A Companion to Rare Coin Collecting
By Ray Wyman, Jr.
What is a "Rare Coin"?
Rare coins are unique items each carrying specific value. No two rare coins are absolutely identical. Each is treated as an individual piece. Coins can be appraised for value based on characteristics of the piece and its condition (wear, blemishes, purity). Value depends largely on the demand for the particular coin. Many serious collectors hire appraisers to assess a recognized standard, or grading, for their collections. The value of the coins is then certified, but the value stems not from the particular certificate but from what that certificate symbolizes.
Since value lies only in the actual item purchased, then the link to published price guides or "bid/ask" quotes is entirely dependent upon other items with similar characteristics and the demand for them. Remember that the importance of the quality of the particular coins you acquire can be overstated. You are not buying an index; you are buying tangible merchandise, which must stand on its own merits set by subjective set of appraisal rules. Herein lie many of the problems associated with coin collecting, but it makes for an interesting challenge of knowing when to hold a coin or when to sell it.
Fundamentals of Grading
Coins are classified by their state of preservation or condition. This is called grading. The value of the coin is entirely dependent on its grade. Unfortunately, the techniques used in grading rare coins are not very scientific, nor is it consistent. There is no subject more controversial subject than grading. While the debate dates back to the 1890's, it has been the last fifteen years that the problem has become acute.
The real problem stems from the high price differentials that exist between various grades. The premium for quality is greater today than ever. The highest grades, the so called "investment quality," have price differentials that can be tremendous. For example, in the December, 1986 issue of The Coin Dealer Newsletter, a Mint State (MS) 1880-S silver dollar graded at level 60 (or "MS-60") went for $39; grade MS-63, $80; MS-64, $225; and MS-65, an astounding $500. As you can see, the price of the choice uncirculated MS-65 coin sold for more than 12 times the MS-60, even though both are uncirculated.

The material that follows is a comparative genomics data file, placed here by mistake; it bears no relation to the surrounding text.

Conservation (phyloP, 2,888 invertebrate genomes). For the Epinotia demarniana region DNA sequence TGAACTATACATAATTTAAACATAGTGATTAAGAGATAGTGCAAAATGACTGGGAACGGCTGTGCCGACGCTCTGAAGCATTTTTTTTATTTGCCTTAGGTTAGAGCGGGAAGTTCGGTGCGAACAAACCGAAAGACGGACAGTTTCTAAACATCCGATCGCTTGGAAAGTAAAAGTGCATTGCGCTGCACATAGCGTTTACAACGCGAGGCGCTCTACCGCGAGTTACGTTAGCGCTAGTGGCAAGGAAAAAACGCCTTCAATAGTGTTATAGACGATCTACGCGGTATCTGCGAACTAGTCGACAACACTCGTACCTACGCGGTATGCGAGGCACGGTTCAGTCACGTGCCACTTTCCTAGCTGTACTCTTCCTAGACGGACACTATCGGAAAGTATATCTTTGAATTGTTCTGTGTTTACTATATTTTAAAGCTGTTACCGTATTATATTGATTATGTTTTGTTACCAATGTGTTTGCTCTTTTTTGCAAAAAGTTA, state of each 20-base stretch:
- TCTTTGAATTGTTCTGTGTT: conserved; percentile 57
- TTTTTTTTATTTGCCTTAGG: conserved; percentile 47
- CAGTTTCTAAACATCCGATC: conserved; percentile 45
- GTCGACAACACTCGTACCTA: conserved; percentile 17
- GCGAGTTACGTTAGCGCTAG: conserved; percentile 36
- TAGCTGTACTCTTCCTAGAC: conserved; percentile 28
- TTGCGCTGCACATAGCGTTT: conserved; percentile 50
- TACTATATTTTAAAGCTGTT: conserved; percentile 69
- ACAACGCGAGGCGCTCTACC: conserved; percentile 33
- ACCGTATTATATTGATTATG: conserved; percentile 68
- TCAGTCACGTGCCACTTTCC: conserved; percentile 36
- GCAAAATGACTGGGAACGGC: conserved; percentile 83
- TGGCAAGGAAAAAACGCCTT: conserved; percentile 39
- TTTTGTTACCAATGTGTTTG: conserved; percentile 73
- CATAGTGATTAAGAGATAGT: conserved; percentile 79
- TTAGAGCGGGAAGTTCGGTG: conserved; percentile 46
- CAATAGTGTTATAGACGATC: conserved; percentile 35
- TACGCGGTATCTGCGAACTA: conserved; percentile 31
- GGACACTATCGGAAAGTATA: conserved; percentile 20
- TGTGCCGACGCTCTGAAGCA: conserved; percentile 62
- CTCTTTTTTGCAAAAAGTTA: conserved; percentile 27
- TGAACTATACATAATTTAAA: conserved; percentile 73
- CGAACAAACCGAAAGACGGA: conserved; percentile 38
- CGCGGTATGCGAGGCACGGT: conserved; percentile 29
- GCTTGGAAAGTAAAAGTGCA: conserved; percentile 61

Most of the debate stems from whether or not grading coins is an art or a science. To most collectors, it is a bit of both. With circulated coins, the grading of coins is a science. As a coin becomes worn from use, details of the design become obliterated. Precise standards have been agreed upon for the purpose of grading circulated coins. These grades define the amount of the design that must remain visible to meet that grade. It is from this highly regulated point of view that grading circulated coins has become a scientific observation.
The grading of uncirculated coins is far more subjective. Since an uncirculated coin shows no wear and all the details which were originally struck are visible, the grading question becomes one of judging visual impact and general attractiveness. A subjective element is introduced and process of grading becomes an art. As they say, "beauty in the eye of the beholder."
Take for example the fact that all coins, even when new, are not of equal quality. The quality of the blank, or planchet, the age and state of the die and the condition of the press all effect the appearance of the coin at the time it is minted. Furthermore, a great deal can happen to a coin after its minting without actually entering circulation. Handling at the mint and subsequent storage throughout the years all plays a part in its appearance today.
While guidelines exist for determining the degree of luster, strike, color and marks effecting grade, the final judgement is subject to individual preferences. The number of possible combinations is infinite and each buyer inserts his or her own criteria in the process. It's no small wonder that experts often disagree about the grade of individual uncirculated coins.
But, does this mean that buying uncirculated coins is a random and unstructured process? No, but be wary of any claim that a coin has been graded by a universally accepted or "official" grading process. In most cases, the coin you buy has been assigned a grade that, in the opinion of the seller, best describes the coin.